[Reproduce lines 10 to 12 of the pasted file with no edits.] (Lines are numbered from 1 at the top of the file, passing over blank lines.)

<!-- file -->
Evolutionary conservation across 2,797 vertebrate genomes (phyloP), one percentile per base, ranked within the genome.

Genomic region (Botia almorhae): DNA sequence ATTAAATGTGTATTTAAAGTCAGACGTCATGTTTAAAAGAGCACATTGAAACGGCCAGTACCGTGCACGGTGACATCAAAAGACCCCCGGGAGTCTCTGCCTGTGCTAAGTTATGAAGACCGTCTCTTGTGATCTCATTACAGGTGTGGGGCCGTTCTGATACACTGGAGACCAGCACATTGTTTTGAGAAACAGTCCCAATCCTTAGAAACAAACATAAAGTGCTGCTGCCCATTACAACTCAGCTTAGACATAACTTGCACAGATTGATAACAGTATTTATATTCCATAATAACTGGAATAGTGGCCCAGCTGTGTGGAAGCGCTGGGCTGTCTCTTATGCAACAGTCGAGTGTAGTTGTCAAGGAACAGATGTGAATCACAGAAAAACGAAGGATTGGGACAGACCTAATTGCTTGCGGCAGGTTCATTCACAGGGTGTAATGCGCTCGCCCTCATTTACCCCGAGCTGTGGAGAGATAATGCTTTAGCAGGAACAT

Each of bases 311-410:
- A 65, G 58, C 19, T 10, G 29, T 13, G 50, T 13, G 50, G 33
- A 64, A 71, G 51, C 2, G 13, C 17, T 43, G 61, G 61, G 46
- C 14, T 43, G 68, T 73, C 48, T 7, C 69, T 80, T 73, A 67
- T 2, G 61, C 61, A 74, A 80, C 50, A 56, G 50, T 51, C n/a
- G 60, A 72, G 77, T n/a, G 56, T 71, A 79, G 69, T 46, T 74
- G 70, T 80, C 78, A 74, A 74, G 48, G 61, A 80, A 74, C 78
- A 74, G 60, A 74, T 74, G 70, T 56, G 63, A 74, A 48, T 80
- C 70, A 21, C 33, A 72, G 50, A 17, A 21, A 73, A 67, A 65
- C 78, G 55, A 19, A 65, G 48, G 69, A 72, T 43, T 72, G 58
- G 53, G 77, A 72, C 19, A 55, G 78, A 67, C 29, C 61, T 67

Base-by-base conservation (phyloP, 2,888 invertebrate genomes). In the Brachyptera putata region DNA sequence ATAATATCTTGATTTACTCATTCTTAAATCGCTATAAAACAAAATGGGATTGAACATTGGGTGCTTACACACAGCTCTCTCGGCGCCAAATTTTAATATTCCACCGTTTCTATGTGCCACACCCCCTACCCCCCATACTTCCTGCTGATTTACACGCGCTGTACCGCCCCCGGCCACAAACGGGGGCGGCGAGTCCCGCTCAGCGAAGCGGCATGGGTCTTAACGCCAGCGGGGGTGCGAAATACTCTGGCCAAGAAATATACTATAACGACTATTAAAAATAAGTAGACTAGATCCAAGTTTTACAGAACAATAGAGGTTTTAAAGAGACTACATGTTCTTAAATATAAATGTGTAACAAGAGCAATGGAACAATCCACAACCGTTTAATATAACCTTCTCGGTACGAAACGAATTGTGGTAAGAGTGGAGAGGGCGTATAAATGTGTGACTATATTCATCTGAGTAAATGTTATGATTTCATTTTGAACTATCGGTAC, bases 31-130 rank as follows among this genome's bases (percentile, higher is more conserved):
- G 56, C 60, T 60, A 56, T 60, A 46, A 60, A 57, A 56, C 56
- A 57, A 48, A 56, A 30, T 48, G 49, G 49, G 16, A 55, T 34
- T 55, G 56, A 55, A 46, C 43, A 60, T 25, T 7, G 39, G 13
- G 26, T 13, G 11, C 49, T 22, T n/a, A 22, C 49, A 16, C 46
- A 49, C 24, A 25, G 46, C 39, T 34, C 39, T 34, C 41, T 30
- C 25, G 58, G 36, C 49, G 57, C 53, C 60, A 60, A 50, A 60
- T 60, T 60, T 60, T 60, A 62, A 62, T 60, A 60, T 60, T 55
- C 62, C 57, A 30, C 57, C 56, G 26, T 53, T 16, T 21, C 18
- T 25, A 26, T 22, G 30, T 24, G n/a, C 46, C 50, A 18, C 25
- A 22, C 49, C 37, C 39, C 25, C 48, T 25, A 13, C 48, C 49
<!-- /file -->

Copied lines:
- A 74, G 60, A 74, T 74, G 70, T 56, G 63, A 74, A 48, T 80
- C 70, A 21, C 33, A 72, G 50, A 17, A 21, A 73, A 67, A 65
- C 78, G 55, A 19, A 65, G 48, G 69, A 72, T 43, T 72, G 58